The madness of war: A Swiss shepherd watches a battle on the frontier during World War I from the 1915 edition of Some ‘Frightful’ War Pictures by the celebrated illustrator William Heath Robinson (1872-1944)
Museums up and down the country - indeed throughout the world - will have been bringing their resources to bear on exhibitions marking the centenary of World War I. In Britain, Prime Minister David Cameron announced last October that more than £50m has been allocated for a historic commemoration of the centenary of the start of the conflict.
Less dramatic perhaps but absorbing in their way are the diaries kept by non-combatants such as John Coleman Binder, a grocer, baker and corn-dealer from Oundle in Northamptonshire. Recently published by the town’s Museum Trust they cover in detail a wide range of aspects of World War I.
It’s a long way from Devon to Northamptonshire but I’m in the habit of spotting curious connections from the past. Like the fact that General Simcoe, a one-time resident of Budleigh Salterton, about whom I’ve written at length on this blog, was born at Cotterstock, near Oundle before moving with his family to Exeter.
I’ve often thought about the stupidity and sadness of human conflict, whether finding pacifist elements in the work of 16th century authors like the humanist scholar Erasmus of Rotterdam or the French comic writer Francois Rabelais...
This depiction of the battlefield of Waterloo by the artist John Heaviside Clarke (1771-1863) was dedicated to the Marquess of Anglesea, Wellington's cavalry commander
... or being struck by the absence of jingoism in this 1816 painting of the aftermath of Waterloo
... or writing about World War Two’s impact on the Oundle community between 1939 and 1945.
Above: A 1915 World War I poster appealing for volunteers
“The burden laid upon this empire is already stupendous, and cannot be added to without the gravest reasons,” he writes on page 95. “We are helping clear the seas. We have an army of 3 millions of men fighting on two fronts. We are keeping our trade going (under conditions which are intolerable) in order to finance ourselves and our Allies, and have practically turned all our steel and iron works of every description into munition factories in order to supply their wants and our own. If we withdraw our men compulsorily from these labours it seems to me the result will be collapse. I am neither an Optimist nor a Pessimist but simply a plain citizen who tries to look at these events in the light of reason. We are told the Voluntary System has proved a failure, that we are ‘a nation of slackers’ etc., etc. This is mere rubbish. No nation that supplies and equips an army of 3 millions in a year ought to be condemned in this way.”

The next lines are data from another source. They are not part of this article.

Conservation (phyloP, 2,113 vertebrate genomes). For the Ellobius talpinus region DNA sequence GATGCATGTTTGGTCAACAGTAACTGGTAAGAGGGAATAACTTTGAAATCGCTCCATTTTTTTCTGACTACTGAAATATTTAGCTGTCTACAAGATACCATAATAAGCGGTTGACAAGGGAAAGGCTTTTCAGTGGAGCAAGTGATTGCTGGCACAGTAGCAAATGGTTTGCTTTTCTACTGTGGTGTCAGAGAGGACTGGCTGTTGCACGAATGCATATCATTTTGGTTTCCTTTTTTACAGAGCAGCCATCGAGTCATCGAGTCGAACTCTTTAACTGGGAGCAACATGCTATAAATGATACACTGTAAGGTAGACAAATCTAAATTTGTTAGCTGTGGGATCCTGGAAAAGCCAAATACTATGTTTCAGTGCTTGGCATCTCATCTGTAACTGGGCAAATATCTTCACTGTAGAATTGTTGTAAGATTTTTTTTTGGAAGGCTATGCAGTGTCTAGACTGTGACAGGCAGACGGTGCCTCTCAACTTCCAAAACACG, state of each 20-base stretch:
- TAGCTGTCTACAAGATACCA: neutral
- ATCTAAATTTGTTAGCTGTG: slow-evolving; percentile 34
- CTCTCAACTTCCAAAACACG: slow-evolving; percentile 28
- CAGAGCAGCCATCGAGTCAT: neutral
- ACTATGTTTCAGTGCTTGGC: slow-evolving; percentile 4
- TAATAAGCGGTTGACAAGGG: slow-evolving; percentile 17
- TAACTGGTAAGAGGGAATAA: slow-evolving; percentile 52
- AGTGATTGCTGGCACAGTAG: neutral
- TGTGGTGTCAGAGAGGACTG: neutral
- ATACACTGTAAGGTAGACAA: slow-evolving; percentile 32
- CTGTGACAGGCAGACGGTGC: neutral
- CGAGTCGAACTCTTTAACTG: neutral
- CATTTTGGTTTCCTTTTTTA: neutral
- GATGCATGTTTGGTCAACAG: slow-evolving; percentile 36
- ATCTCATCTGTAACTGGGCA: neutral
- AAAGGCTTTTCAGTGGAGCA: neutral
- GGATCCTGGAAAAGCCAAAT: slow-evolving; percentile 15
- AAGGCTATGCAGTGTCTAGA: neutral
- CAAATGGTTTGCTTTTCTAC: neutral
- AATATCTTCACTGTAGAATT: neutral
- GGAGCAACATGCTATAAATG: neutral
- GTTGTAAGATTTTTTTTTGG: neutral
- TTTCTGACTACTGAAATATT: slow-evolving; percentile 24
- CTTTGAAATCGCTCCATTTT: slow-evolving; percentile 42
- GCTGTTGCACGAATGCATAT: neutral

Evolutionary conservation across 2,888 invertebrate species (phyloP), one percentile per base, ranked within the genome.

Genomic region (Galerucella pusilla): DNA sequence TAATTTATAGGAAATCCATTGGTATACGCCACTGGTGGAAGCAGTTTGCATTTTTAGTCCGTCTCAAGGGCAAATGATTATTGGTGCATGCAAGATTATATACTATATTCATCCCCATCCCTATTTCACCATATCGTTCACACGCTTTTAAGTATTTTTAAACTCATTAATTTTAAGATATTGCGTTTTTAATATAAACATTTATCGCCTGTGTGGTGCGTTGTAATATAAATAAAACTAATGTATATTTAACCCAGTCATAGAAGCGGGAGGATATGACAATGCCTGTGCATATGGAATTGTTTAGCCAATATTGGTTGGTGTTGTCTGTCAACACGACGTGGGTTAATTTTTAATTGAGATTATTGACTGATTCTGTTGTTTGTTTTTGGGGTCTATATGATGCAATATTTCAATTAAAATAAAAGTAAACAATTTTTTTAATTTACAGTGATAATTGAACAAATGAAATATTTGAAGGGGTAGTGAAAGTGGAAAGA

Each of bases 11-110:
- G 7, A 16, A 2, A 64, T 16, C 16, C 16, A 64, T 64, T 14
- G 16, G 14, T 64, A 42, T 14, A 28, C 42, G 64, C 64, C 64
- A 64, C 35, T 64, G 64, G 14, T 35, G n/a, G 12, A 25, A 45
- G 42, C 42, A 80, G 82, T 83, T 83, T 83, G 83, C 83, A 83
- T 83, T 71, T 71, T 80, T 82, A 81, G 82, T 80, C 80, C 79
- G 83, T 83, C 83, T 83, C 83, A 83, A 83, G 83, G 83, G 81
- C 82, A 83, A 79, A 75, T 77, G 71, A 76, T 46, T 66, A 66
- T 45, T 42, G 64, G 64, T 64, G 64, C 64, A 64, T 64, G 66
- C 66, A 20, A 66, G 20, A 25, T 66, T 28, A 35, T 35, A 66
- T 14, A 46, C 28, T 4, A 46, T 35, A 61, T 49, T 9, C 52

Yet Mr Binder is no pacifist. “We cannot wage war in kid gloves with an enemy like Germany,” he concludes on page 214 having described a terrible air raid on London which took place on 13 June 1917, when 104 people - “a good part women and children” he notes - were killed, and 243 wounded. “One cannot understand their mentality at all, and Englishmen have long ceased to try to do so, and most of us now look upon them as real savages, but unfortunately they have been able to bring science to aid their savage and bloody ways.”
As I turn the pages of the Oundle shopkeeper’s diary I wonder how many volumes of diaries and letters still lie undisturbed in East Devon homes, and how many of them might perhaps have been composed a century ago during what Mr Binder describes so rightly as “this grim and bloody war.” Well, we have four years ahead of us to contemplate its horrors. And perhaps during that time Fairlynch Museum’s 2014 tribute to the victims of the Great War may help to yield more testimonies which deserve to be better known.
Oundle Museum's website is at http://www.oundlemuseum.org.uk/